The Mako had two white outboards hanging off the back, which Hall recognized as big 350s, giving the boat seven hundred horses with which to get across the ocean.
"What's out there, Barnes?" Sue asked. She was a rangy young woman, would have been a cowgirl in Texas, sunburnt, fighter-pilot blue eyes, her rose-blond hair frizzy from salt water.
"Something strange going on, babe. I've been watching him, 'cause that's a sharp boat. All of a sudden it slowed down and stopped and it looks like it picked up a diver in the middle of the ocean. I mean, who was already in the middle of the ocean before they got there. Went right to him."
"You don't see that every day," Sue said.
Hall was still on the glasses. "He's, uh, looks like they've got some lift bags coming over the side . . . in the middle of the ocean."
"Maybe picking up some bugs?" She was referring to spiny lobsters.
"From a guy they left in the middle of the ocean?"
Sue said, with a sudden urgency, "Barnes, I've got a bad feeling about this. Let's turn around. Bring the boat back north."
"Yeah." That seemed like a good idea.
Hall turned the boat in a wide fisherman's semicircle and headed back north, but kept watching the Mako through the glasses. He was careful to be standing behind the center console when he used the binoculars, because he'd learned early in his Coast Guard training that if you saw somebody whose arms, head, and chest formed an equilateral triangle, they were looking at you through binoculars-and every few minutes, one of the men on the Mako would check them out with binoculars.
Twenty minutes after it stopped, the sleek-looking craft lurched forward and headed south. Hall got his cell phone, called in to the watch officer at the Coast Guard station at Fort Lauderdale.
"Sir, this is Barney Hall. I'm south of Pompano Beach in my own boat, but I saw something strange out here. There's a black-and-white Mako 284 heading toward Port Everglades. We saw him picking up something from the middle of the ocean. He was running fast, then stopped, and there was a diver waiting for him right there in the water. There were no other boats around, no dive flag. They were using lift bags . . ."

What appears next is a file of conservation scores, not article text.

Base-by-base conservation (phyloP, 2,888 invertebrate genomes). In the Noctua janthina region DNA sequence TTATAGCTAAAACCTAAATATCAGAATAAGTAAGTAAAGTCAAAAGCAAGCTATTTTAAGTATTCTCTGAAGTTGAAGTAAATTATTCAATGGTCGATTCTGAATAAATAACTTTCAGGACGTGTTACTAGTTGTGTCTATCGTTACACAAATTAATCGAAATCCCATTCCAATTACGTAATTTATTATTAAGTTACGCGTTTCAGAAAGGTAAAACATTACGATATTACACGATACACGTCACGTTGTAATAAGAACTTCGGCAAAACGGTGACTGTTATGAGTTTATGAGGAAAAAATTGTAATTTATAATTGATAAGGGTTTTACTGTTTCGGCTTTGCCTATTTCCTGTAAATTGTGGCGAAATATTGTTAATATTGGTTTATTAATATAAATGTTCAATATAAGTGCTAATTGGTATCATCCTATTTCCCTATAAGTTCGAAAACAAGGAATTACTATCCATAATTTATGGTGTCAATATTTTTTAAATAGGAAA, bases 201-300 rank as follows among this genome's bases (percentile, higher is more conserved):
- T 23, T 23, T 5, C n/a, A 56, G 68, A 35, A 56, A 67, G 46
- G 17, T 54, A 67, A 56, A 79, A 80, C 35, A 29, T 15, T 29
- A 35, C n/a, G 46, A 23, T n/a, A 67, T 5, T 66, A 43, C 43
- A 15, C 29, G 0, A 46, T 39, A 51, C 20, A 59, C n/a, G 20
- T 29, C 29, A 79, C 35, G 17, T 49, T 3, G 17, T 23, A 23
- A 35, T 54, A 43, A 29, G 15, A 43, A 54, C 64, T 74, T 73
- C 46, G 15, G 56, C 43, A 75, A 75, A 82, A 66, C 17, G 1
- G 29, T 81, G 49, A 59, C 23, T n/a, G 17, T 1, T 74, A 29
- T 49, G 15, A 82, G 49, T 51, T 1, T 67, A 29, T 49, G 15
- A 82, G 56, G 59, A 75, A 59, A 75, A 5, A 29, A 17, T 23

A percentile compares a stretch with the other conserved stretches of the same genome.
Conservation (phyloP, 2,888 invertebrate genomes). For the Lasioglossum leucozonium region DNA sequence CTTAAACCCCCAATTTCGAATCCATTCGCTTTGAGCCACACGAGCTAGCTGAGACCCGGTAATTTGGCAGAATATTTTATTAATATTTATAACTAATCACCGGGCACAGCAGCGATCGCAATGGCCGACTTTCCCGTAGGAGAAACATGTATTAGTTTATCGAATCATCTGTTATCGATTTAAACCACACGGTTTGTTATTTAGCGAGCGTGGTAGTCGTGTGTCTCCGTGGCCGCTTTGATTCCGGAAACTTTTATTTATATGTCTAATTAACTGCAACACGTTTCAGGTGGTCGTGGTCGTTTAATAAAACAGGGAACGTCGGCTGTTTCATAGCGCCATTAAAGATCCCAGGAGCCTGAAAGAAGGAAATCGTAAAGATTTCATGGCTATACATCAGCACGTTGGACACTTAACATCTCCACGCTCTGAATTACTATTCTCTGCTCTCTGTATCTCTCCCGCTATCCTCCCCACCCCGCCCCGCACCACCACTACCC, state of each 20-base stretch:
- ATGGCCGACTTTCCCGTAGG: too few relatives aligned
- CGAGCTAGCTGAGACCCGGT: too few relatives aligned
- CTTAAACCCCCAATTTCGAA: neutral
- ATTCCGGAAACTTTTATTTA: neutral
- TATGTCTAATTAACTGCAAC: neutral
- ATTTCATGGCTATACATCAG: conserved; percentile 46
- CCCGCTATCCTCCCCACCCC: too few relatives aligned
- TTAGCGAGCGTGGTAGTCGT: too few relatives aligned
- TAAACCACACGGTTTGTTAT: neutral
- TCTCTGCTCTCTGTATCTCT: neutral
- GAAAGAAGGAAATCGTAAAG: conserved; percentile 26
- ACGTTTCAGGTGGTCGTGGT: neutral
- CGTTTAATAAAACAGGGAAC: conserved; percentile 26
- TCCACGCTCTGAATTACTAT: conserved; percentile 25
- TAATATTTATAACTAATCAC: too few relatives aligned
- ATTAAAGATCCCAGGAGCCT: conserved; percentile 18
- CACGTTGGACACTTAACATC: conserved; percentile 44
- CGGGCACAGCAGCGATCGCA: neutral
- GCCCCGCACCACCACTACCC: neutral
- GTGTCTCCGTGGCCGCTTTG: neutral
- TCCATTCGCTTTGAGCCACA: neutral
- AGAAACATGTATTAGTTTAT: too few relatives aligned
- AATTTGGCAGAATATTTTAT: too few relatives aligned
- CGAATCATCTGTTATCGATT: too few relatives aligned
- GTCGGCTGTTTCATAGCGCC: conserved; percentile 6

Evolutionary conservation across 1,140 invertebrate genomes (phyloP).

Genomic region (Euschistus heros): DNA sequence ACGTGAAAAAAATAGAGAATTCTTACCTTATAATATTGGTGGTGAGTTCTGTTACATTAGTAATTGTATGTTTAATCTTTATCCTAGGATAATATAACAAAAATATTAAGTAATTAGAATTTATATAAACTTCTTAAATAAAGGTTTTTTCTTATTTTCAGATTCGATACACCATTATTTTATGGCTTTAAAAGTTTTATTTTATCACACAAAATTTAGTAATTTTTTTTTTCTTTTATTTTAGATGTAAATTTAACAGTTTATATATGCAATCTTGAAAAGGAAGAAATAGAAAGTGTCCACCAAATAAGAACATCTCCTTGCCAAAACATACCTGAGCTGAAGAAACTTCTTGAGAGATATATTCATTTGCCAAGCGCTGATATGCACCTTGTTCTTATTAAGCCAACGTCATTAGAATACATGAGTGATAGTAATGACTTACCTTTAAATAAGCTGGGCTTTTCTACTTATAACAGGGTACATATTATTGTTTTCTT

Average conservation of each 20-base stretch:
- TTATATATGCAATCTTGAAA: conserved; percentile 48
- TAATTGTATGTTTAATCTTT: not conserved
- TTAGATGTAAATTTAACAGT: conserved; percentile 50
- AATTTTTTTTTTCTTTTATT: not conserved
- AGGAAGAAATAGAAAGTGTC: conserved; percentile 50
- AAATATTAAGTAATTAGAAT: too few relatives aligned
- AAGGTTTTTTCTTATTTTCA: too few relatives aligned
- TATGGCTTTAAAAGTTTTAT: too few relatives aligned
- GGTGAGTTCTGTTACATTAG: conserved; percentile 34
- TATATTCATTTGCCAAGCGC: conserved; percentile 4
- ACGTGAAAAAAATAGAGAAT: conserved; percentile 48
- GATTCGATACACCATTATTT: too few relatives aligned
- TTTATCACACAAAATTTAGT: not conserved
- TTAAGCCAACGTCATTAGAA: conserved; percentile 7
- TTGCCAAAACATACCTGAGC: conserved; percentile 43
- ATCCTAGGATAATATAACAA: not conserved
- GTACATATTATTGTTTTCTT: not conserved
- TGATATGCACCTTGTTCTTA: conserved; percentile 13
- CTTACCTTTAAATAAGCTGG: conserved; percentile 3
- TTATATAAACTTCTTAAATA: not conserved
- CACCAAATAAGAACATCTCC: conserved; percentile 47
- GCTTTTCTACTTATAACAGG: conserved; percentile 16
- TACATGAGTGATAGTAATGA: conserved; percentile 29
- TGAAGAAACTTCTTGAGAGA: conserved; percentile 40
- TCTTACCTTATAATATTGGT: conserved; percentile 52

"Can you stay with him, Hall?"
"No, sir, not entirely, he's running fast. I can keep him in sight until he makes the turn. I'll be a mile back of him by then."
"He looked suspicious?"
"Yes, he did, sir. If I was on duty, I'd stop him, for sure."
"We'll do that, then. We'll have somebody waiting for him inside."
Hall told Sue to put on her life jacket and bring in the fishing lines; the baby was already wrapped in a fat orange PFD. He turned the boat and they tracked the Mako until it made the turn into the Port Everglades cut. Hall got back on his phone and called the watch officer and said, ÒIt's Hall, sir, he's making the turn.Ó
"We're on it, Hall. Good job."
The Mako was ambushed by a Coast Guard RIB-rigid inflatable boat-which had orange inflatable tubes wrapped around a hard-shell hull. The petty officer second class who was running the boat got on channel 16 and called, ÒMako 284 Chevere, this is the United States Coast Guard coming up behind to make a courtesy inspection. Cut your speed to five knots and hold your course. WeÕll board you from the starboard side.Ó
Coast Guard inspection boats were usually larger RIBs with pilothouses; the boat that had been scrambled to intercept the Mako was smaller, three men aboard, no pilothouse. The Coast Guard boat pulled up behind the Mako and the petty officer in the bow saw two men waiting in the stern-bulky guys, dressed like sport fishermen, bright-colored shirts and shorts, sunglasses, and billed hats.
Then, as they were a few feet off, ready to board, one of the men on the stern of the Mako lifted up a heavy long-nosed black rifle with a red-dot sight. With a motion that was practiced and almost graceful, he shot the two Coast Guardsmen in the bow, and then twice shot the PO2 who was running the boat. The four shots together took no more than two seconds. The gun barked, rather than banged, a flat noise because of the suppressor on the barrel; the gunshots were loud, but not especially audible over the sound of the boat engines.
The PO2 had killed the boat's speed for the boarding and when he saw the rifle come up he reached forward to hit the accelerator, but a bullet took him in the throat and then another in the chest, and the slugs turned him away and he fell into the bottom of the boat, dying, blood spreading around him on the wet floor, a purple flood. The Coast Guard boat turned into a slow circle across the wide port and the Mako accelerated away.
As the Mako left, Hall, Sue, and the baby nosed through the cut in their rehabbed Whaler and saw the Coast Guard boat turning away from it.
Hall watched for a moment, then said, "There's something wrong, Sue."
"Get over there," Sue said. "That Mako's running like a thief in the night. I'll get the gun." They kept a .38 Special in a waterproof can down an equipment hatch.